The Labour of Enjoyment

By Samo Tomsic,

Book cover of The Labour of Enjoyment: Towards a Critique of Libidinal Economy: Lacanian Explorations IV

Tomšič basically identifies why psychoanalysis is an anti-capitalist technique and how it emerged in response to the social structure of capitalist society. Psychoanalysis counters resistance to psychic change and to social change, a resistance that manifests itself in capitalism. Tomšič very nicely sees how the neurotic suffering that psychoanalysis treats is the result of one’s integration into the capitalist system, which is why treating it requires an anticapitalist method.  

The Labour of Enjoyment

By Samo Tomsic,

Why should I read it?

1 author picked The Labour of Enjoyment as one of their favorite books, and they share why you should read it.

What is this book about?

A new theory of libidinal economy―the intersection between desire and capitalism―from the author of The Capitalist Unconscious

The fourth book in Slavoj Žižek's Lacanian Explorations series, The Labour of Enjoyment sees Slovenian philosopher Samo Tomšic continue his exploration of the connections between capitalism and psychoanalysis that he began in his 2015 book The Capitalist Unconscious.

In this new text, Tomšic critiques the use of psychoanalysis to discuss political economy, focusing specifically on the concept of "libidinal economy," the intersection between desire and capitalism most famously proposed by Jean-François Lyotard.

Contrasting Marxist and Freudian thought with the philosophies of Aristotle and…


Overcome by Modernity

By Harry D. Harootunian,

Book cover of Overcome by Modernity: History, Culture, and Community in Interwar Japan

This book has helped me think through the relationship between capitalism, modernity, and romantic anti-capitalist movements both in East Asia and beyond. The book deals with intellectual currents in interwar Japan, (the 1920s to 1945) and shows how conservative philosophers developed a theory to “overcome modernity.” These authors, many from the so-called Kyoto School, targeted the rampant consumer culture, the overturning of ethical relations, and other structural changes. However, Harootunian contends that such critiques did not grasp the fundamental dynamic of capitalism and its relation to such cultural shifts and consequently, such philosophers were “overcome by modernity.”  This means that such critics of modernity were incorporated into the Japanese fascist military complex, which itself claimed to confront capitalist modernity. At a time, when we see right-wing attempts to confront modernity around the world (Trump, Le Pen, Modi) this book remains extremely relevant.  

Overcome by Modernity

By Harry D. Harootunian,

Why should I read it?

2 authors picked Overcome by Modernity as one of their favorite books, and they share why you should read it.

What is this book about?

In the decades between the two World Wars, Japan made a dramatic entry into the modern age, expanding its capital industries and urbanizing so quickly as to rival many long-standing Western industrial societies. How the Japanese made sense of the sudden transformation and the subsequent rise of mass culture is the focus of Harry Harootunian's fascinating inquiry into the problems of modernity. Here he examines the work of a generation of Japanese intellectuals who, like their European counterparts, saw modernity as a spectacle of ceaseless change that uprooted the dominant historical culture from its fixed values and substituted a culture…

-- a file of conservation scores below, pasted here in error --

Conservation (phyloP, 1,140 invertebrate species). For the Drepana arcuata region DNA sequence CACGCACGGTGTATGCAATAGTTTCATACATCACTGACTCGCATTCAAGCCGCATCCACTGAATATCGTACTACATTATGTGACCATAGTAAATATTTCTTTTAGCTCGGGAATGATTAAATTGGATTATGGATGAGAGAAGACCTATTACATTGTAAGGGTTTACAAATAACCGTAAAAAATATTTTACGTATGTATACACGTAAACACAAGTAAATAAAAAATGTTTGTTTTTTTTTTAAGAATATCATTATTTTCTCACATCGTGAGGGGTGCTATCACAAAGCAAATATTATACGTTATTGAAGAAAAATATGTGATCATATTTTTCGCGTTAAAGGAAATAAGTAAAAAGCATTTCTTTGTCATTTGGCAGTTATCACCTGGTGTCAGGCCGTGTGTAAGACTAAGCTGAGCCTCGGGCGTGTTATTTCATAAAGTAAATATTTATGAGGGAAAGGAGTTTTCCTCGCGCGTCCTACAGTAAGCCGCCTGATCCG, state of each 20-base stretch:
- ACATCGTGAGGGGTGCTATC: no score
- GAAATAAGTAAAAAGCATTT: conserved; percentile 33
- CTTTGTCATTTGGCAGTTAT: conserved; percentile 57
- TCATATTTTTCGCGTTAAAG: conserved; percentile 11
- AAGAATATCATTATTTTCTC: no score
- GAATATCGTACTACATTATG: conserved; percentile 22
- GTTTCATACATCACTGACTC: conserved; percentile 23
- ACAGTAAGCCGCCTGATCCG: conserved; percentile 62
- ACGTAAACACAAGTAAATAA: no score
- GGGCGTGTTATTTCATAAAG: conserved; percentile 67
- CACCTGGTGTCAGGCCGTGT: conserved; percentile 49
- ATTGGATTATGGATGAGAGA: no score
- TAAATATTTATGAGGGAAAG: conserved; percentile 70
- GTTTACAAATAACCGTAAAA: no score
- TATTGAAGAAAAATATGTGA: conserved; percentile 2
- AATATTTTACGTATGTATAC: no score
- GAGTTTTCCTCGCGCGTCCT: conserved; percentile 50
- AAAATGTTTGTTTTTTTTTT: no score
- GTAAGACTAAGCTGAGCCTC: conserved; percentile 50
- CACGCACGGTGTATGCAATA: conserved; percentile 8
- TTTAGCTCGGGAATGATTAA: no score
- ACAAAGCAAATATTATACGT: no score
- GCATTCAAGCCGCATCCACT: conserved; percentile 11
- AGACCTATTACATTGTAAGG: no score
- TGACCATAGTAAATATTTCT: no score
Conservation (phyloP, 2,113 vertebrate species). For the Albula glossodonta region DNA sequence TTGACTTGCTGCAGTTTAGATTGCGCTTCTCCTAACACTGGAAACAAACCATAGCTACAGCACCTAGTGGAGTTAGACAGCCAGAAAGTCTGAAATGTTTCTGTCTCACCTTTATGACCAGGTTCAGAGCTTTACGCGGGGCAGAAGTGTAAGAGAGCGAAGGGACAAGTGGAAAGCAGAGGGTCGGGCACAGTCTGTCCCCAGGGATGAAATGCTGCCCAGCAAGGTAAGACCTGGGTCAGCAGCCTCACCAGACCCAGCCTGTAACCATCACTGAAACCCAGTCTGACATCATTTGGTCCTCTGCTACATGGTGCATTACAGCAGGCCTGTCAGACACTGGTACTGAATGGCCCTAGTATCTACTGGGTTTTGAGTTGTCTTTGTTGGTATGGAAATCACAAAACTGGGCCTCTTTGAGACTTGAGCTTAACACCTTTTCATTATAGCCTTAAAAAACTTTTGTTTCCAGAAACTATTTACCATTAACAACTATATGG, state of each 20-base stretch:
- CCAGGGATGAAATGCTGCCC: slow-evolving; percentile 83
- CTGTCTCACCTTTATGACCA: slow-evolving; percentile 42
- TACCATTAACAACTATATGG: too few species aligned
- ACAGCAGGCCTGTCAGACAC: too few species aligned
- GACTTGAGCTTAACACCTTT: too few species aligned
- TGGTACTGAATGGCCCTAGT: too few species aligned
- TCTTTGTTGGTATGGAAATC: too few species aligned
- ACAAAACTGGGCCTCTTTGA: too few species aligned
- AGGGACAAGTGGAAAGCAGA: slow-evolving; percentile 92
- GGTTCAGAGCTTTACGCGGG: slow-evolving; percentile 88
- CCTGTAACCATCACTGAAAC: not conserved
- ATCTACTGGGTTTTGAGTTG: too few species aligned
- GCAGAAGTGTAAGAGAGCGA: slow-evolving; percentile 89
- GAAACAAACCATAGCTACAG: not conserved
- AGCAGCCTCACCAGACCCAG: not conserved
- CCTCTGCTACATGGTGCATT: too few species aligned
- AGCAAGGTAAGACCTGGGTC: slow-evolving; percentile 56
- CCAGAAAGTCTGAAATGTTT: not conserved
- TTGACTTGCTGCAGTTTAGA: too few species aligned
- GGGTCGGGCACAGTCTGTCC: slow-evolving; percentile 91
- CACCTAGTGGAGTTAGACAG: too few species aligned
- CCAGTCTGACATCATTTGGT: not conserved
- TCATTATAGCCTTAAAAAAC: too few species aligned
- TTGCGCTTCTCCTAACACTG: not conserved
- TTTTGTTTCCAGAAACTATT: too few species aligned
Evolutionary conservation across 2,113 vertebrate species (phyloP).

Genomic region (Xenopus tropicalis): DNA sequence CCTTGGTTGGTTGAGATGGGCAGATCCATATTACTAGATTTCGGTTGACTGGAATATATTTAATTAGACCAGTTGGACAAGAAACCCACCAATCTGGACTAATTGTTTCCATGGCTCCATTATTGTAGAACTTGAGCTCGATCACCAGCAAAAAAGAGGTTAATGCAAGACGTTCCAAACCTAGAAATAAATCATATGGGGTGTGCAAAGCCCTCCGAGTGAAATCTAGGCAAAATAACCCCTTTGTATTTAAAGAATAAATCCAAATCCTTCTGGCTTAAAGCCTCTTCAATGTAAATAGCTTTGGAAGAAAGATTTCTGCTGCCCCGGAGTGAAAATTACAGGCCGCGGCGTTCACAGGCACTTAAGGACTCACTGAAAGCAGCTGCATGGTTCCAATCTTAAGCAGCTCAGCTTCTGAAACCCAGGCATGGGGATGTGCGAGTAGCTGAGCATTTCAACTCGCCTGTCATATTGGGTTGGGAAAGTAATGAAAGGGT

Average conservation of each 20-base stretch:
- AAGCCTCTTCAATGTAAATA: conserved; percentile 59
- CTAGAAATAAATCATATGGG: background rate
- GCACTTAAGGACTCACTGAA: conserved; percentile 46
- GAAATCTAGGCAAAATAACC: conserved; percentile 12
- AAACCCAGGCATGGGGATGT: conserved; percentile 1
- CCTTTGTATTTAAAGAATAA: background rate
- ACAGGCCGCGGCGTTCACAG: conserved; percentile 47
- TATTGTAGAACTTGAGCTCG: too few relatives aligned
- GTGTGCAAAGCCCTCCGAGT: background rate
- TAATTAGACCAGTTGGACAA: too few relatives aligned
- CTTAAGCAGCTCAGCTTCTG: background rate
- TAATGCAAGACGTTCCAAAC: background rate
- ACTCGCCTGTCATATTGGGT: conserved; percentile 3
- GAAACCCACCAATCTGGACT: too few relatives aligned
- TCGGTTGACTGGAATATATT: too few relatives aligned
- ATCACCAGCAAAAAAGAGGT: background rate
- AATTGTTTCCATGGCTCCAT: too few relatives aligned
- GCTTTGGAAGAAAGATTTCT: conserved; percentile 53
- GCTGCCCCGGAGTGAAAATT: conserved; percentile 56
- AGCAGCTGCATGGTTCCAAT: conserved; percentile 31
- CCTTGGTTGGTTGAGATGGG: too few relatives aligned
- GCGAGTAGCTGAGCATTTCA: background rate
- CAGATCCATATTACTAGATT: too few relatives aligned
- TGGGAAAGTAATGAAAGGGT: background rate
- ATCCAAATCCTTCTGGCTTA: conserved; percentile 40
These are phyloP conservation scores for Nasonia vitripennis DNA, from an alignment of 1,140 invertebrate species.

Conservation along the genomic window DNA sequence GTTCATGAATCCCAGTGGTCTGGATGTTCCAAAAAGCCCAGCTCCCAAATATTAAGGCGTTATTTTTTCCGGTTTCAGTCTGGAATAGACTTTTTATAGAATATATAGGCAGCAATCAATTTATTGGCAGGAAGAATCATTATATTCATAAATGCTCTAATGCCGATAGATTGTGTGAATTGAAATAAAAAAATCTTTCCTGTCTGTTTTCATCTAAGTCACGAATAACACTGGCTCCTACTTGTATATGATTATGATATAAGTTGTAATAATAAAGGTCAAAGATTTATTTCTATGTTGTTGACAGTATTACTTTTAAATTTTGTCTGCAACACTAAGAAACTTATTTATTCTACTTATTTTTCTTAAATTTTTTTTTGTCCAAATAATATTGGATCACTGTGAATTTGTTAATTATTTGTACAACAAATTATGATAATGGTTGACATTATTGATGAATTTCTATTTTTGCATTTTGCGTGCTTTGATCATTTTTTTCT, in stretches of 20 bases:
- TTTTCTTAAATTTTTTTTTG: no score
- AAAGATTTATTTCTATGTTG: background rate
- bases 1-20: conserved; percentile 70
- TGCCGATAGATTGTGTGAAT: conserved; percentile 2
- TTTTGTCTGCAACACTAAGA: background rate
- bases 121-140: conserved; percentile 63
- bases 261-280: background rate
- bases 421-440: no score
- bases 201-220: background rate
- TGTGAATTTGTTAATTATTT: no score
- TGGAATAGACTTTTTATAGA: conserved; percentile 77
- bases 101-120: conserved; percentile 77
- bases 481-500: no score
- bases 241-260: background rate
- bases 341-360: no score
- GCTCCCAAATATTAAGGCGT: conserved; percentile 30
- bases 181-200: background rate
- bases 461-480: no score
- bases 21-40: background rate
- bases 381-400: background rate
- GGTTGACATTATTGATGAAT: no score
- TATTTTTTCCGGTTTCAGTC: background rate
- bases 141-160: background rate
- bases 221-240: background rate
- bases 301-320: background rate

The Long Shadow

By David Reynolds,

Book cover of The Long Shadow: The Great War and the Twentieth Century

David Reynolds is simply one of the smartest and most original historians operating today. Do we imagine that no one thought much about the poems of Wilfred Owen until the 1960s? Do we think about how important the fiftieth anniversary of the Somme was for the politics of Ireland? This book is packed full of perceptive and original insights about the Great War’s very long legacy.

The Long Shadow

By David Reynolds,

Why should I read it?

2 authors picked The Long Shadow as one of their favorite books, and they share why you should read it.

What is this book about?

One of the most violent conflicts in the history of civilization, World War I has been strangely forgotten in American culture. It has become a ghostly war fought in a haze of memory, often seen merely as a distant preamble to World War II. In The Long Shadow critically acclaimed historian David Reynolds seeks to broaden our vision by assessing the impact of the Great War across the twentieth century. He shows how events in that turbulent century-particularly World War II, the Cold War, and the collapse of Communism-shaped and reshaped attitudes to 1914-18.

By exploring big themes such as…


5 book lists we think you will like!